Carlyle debuts at low end of price range

The firm's initial public offering debuted at $22 per share, below its low-end expectation of $23 per share. The firm raised $671 million in the offering.

The Carlyle Group debuted as a public company Wednesday at $22 per share, valuing the firm at $6.7 billion, significantly lower than the about $18 billion valuation implied by a 2007 investment in the firm by Abu Dhabi’s sovereign wealth fund.

Despite setting a conservative pricing for its shares, the initial share price still came in lower than the expected range of $23 to $25. This follows another recent private equity IPO, that of Oaktree Capital Management, which priced at the bottom of its range at $43 per share and raised $387 million, selling only 8.84 million shares despite expectations that it would move around 11.3 million shares.

The firm's shares — 30.5 million of them — began trading on the Nasdaq on Thursday after representatives from Junior Achievement, an organisation involved in boosting educational opportunities for young people, rang the opening bell for the Nasdaq on behalf of Carlyle. Shares hovered around the $22 range in early trading Thursday.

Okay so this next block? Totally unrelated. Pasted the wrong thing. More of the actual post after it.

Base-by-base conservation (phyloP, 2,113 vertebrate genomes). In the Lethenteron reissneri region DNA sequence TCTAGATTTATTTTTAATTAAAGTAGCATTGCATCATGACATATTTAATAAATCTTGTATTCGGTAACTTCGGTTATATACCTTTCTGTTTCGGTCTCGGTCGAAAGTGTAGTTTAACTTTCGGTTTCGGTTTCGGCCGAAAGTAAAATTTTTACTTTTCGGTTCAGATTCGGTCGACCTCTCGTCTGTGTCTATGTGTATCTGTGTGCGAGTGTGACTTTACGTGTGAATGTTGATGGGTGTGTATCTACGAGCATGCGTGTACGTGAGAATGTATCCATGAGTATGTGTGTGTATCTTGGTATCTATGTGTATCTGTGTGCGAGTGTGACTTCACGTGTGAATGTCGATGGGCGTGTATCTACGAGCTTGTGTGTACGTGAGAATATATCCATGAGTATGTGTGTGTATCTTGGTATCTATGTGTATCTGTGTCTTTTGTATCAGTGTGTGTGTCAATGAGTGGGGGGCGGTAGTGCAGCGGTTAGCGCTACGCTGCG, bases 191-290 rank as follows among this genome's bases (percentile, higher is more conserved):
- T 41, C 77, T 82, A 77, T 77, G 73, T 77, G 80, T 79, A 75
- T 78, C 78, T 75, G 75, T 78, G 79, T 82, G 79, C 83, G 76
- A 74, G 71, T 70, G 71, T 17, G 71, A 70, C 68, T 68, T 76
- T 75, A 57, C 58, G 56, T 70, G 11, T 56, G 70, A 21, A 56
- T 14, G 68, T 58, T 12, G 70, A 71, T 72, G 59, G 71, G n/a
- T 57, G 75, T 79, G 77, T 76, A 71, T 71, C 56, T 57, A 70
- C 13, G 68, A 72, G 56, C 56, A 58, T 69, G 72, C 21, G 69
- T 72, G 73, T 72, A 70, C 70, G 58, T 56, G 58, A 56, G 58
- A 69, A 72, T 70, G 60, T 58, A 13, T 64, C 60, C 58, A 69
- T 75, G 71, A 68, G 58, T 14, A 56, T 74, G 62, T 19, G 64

Carlyle’s value has changed over the decade. In 2001, the firm sold a 5.5 percent stake to the California Public Employees’ Retirement System for about $175 million, valuing the franchise at roughly $3.2 billion.

The firm raised $671 million in the initial public offering, proceeds of which will be used for debt repayment, growth initiatives, acquisitions and strategic investments and to fund capital commitments to its funds.

Carlyle has spent the past few years expanding its platform from private equity into other asset classes, including credit investments, real estate and even buying a major LP, AlpInvest. Private equity firms that go public need to show shareholders diversified streams of revenue beyond the long-term promise of payouts in private equity funds.

Earlier this year, Carlyle dropped a plan to force future unitholders to go through private arbitration to resolve grievances, which would bar unitholders from filing class-action lawsuits. The firm had sought to enforce private arbitration as a way to save money and time from the costly lawsuits, but the US Securities and Exchange Commission and some US politicians pressured Carlyle to back away from the plan.

Also ahead of the IPO, Carlyle paid off one of its outside stakeholders, Mubadala, which loaned $500 million to the firm in 2010, money which Carlyle used to pay its owners, David Rubenstein, Daniel D’Aniello and William Conway Jr., $398.5 million. Carlyle paid back Mubadala using capital from a revolving credit facility.